This was my first attempt at doing such a thing.  I really wasn’t sure how it would go, since I’d never done it before, so I decided to keep both the bike and the run relatively easy.  I’d shoot for around 10-12 miles on the bike and about 2.5 miles on the run, as flat as I could manage from my house.

I felt really good on the bike, putting down the miles with relative ease and moving fairly comfortably.  Things took a turn when I was close to the end, though.  I came to an intersection in the middle of a hill and had to stop for traffic.  Then as I started up again, preparing to tackle the rest of the hill ahead of me, my chain snapped.

Like, literally just broke in two.

I heard a snap, my legs started freewheeling and I looked down to see it just dangling off my chain ring.  

I was only a mile from home, so a rescue mission didn’t take long to reach me.  It was frustrating, though, and dropped me out of the zone hard.  I hurriedly changed into my running gear (no tri suit yet) and headed out on my run, eager to regain the momentum I had had going before the mechanical failure.

My legs felt awful. I had never experienced anything like it.  I’ve been tired on a run plenty of times, and having finished two marathons in the past, I know what it’s like to feel nearly 100% fatigue in your legs.  But this was different.  This was like my legs belonged to someone else and I was controlling them remotely, or something.  It was really weird.  They felt almost numb, even though I could feel them.  It was clear very quickly why people practice this sort of thing.

After about a mile, the weirdness started to clear up and I felt more like myself again.  I crested a hill and started down the other side, when a car appeared heading toward me.  I moved to the side of the gravel road, into the shoulder.  And felt a twinge in my calf. Different than a cramp, it was like a very specific section of my calf contracted as hard as it could.  

I should have stopped immediately to stretch and rest, but I was determined to see this through and was locked into a mental race mode.  The leg hurt for the rest of the run but I finished it out and limped up my driveway.

I wasn’t sure how that was going to play out, but it didn’t look or feel good.

Strawberry Festival Ride

On a gorgeous summer day recently, I joined a group ride for a trek on class-4 roads, rail trails and asphalt, journeying to a local strawberry festival at a farm up in the hills of a nearby town.  I rode my MTB for this one.

This was an eventful ride right from the start, and not at all in a good way.  On the way out of town, we passed by a house that was situated close to the road.  A dog came sprinting out of nowhere, barking at one of our group.  Suddenly, from up ahead around a blind corner, a car appeared.  The result was a collision that ended in the dog’s death, right in front of us.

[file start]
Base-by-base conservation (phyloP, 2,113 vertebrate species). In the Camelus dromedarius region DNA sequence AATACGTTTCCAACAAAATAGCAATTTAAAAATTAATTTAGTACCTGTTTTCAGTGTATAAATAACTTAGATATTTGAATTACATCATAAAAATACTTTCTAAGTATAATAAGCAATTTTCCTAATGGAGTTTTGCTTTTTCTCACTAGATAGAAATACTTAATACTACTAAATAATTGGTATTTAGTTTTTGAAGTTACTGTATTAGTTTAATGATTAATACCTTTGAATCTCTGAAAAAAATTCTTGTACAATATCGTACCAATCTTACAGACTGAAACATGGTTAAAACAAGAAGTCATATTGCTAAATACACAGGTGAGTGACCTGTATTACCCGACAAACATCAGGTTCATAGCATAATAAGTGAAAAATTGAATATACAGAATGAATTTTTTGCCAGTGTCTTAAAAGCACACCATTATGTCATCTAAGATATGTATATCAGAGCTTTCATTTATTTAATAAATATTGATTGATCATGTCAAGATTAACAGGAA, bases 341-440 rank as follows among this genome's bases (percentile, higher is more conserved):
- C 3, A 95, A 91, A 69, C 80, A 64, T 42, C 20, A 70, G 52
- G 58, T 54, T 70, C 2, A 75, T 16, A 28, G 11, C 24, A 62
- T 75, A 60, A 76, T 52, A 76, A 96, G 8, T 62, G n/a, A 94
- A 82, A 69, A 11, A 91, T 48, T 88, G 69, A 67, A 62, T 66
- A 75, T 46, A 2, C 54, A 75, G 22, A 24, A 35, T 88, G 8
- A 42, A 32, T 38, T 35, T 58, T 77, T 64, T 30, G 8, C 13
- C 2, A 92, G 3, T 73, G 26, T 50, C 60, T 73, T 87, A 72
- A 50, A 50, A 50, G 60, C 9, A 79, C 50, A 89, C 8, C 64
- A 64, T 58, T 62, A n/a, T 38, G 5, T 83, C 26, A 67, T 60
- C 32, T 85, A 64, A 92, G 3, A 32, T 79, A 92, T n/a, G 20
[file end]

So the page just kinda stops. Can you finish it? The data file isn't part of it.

The owners were understandably shaken and mortified.  A few of our group helped move the dog’s body off the road.  I stood up ahead to signal cars while they did that and did their best to console the heartbroken owners.  Eventually, we moved on.  A couple of our riders returned the next day with flowers.

It took a while to shake that off, but exercise is good for such things.  We journeyed onward, putting miles behind us and looking forward. 

The pace of the group was pretty slow, overall, with a lot of stops.  At one point we hit asphalt and I couldn’t help myself; I had to drop the hammer and stretch out for a bit.  One other guy came with me.  We burned up a couple of miles and then pulled off to wait for the rest, next to a morbidly appropriate roadside cemetery.

That effort would eventually catch up with me, as the ride finished on a legit Category 4 climb, which I ultimately had very little left in the tank for.  I did eventually make it up, but it was brutal.

Luckily there were strawberries, hamburgers and live music waiting for us at the festival.  A pleasant end to a tumultuous ride.

It ain’t flat

  • 20.88mi Distance
  • 1:08:10 Moving Time
  • 724ft Elevation
  • Avg Speed 18.4mi/h
  • Max Speed 36.2mi/h

Where I live, it’s not easy finding places to ride that are not mountainous.  Especially in the early stages of getting myself back in cycling shape, this makes things even more difficult than they already are.  I have always liked climbing, but it’s very difficult to do when you’re out of shape, so being surrounded by endless hills becomes another obstacle to getting out on the bike or run in order to do a workout.  Because it’s just so hard.

On this day, I found a flat ride.  It was one of the first times I really put Strava’s route creator to use, and looked at the elevation on a road that I knew would be comfortable to ride on.  I had to drive a few minutes to get there but it was worth it to go out on a ride that didn’t feature an ominous, looming mountain climb for once.

Ultimately, I think climbing is a great training tool because it packs a lot more effort into the same amount of distance, which makes it more efficient.  And I’m learning that efficiency is what it’s all about when it comes to triathlon training.